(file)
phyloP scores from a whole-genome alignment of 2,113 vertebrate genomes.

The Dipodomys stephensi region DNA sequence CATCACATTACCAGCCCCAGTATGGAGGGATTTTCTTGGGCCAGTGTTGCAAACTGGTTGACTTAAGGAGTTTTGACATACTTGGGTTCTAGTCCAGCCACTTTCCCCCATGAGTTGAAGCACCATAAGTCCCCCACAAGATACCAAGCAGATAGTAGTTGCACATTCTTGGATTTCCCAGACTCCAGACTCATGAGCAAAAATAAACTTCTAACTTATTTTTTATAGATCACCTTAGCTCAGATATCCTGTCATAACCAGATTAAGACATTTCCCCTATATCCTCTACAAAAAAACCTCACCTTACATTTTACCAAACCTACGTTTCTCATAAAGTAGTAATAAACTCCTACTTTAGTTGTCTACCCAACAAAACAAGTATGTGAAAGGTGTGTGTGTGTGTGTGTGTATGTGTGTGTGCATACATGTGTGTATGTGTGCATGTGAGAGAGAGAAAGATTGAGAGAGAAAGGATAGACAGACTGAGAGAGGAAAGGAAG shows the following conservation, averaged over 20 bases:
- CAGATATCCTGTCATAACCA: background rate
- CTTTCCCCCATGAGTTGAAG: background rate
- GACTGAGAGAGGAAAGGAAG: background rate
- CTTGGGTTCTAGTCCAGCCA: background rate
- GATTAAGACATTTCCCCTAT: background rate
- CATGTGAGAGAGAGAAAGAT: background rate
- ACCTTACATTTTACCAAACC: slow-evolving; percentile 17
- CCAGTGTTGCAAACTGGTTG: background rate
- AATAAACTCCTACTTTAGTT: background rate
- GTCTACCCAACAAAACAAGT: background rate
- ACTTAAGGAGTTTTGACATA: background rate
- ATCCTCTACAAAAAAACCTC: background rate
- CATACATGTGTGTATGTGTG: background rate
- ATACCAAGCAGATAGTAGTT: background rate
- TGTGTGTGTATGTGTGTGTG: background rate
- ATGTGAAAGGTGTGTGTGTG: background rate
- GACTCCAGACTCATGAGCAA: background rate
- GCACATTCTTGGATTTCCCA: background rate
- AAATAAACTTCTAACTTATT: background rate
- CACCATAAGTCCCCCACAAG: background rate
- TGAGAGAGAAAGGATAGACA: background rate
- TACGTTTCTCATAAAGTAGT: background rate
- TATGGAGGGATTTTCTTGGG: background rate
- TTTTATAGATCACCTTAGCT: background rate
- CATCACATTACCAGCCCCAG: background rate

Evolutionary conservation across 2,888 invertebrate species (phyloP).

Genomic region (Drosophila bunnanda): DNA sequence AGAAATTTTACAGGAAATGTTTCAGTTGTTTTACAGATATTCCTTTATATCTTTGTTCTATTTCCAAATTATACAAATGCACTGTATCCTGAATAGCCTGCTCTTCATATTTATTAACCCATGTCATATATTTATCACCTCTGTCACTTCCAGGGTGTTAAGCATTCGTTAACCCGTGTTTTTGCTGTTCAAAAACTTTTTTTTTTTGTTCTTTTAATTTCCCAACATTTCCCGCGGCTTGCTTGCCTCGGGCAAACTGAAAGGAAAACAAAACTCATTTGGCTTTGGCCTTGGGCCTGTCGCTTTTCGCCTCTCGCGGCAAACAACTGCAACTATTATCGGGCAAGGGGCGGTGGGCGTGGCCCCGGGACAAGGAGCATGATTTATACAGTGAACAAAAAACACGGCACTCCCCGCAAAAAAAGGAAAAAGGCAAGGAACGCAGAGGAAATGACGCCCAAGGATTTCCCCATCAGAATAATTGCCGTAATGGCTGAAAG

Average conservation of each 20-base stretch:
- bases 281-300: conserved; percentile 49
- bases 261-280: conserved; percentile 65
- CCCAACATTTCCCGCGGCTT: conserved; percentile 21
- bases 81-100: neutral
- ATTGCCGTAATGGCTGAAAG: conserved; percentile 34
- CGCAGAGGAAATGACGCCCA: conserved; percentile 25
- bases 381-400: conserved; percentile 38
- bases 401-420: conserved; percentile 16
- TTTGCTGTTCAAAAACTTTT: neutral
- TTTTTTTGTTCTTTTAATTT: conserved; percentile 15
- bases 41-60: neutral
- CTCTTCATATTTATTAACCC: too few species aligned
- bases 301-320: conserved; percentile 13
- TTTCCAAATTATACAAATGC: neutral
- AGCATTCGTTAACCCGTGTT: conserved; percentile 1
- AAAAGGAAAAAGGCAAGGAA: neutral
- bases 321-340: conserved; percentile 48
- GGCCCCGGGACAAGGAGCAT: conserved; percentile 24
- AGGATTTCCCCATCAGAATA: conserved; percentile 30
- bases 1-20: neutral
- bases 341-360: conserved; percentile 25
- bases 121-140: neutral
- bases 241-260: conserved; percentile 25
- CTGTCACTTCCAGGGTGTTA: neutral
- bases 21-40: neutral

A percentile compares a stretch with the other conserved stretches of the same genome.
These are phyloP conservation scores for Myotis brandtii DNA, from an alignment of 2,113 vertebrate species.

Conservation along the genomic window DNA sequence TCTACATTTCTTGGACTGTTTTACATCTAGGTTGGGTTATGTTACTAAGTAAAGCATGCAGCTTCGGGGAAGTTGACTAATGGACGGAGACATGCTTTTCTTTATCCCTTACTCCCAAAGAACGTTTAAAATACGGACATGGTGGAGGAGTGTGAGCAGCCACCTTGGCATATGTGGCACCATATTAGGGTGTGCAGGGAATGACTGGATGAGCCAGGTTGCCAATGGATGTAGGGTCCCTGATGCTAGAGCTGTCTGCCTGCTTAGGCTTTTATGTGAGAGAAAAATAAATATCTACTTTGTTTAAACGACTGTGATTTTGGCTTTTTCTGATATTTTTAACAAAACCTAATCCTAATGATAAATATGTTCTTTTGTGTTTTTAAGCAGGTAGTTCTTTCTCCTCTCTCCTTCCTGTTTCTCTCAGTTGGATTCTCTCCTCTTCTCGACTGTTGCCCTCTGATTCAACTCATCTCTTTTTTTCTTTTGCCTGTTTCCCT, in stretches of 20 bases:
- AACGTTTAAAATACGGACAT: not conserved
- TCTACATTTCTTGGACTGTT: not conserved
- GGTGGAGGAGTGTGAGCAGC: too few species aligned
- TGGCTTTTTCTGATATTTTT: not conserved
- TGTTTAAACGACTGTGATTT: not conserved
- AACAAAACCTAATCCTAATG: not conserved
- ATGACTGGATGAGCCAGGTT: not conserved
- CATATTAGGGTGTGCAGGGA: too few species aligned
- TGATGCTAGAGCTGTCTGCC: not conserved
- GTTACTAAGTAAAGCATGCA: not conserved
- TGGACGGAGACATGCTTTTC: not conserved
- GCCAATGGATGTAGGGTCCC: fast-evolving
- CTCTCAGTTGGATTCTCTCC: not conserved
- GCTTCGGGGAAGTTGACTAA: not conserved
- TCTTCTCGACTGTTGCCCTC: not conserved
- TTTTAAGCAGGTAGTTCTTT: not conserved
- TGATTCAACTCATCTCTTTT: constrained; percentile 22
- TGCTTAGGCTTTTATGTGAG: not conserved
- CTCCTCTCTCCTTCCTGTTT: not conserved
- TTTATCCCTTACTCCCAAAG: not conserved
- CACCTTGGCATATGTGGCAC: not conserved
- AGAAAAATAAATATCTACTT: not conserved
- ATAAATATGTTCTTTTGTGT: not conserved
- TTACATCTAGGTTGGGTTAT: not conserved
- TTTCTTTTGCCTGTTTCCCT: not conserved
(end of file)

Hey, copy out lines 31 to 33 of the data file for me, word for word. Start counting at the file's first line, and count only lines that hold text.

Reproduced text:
- bases 281-300: conserved; percentile 49
- bases 261-280: conserved; percentile 65
- CCCAACATTTCCCGCGGCTT: conserved; percentile 21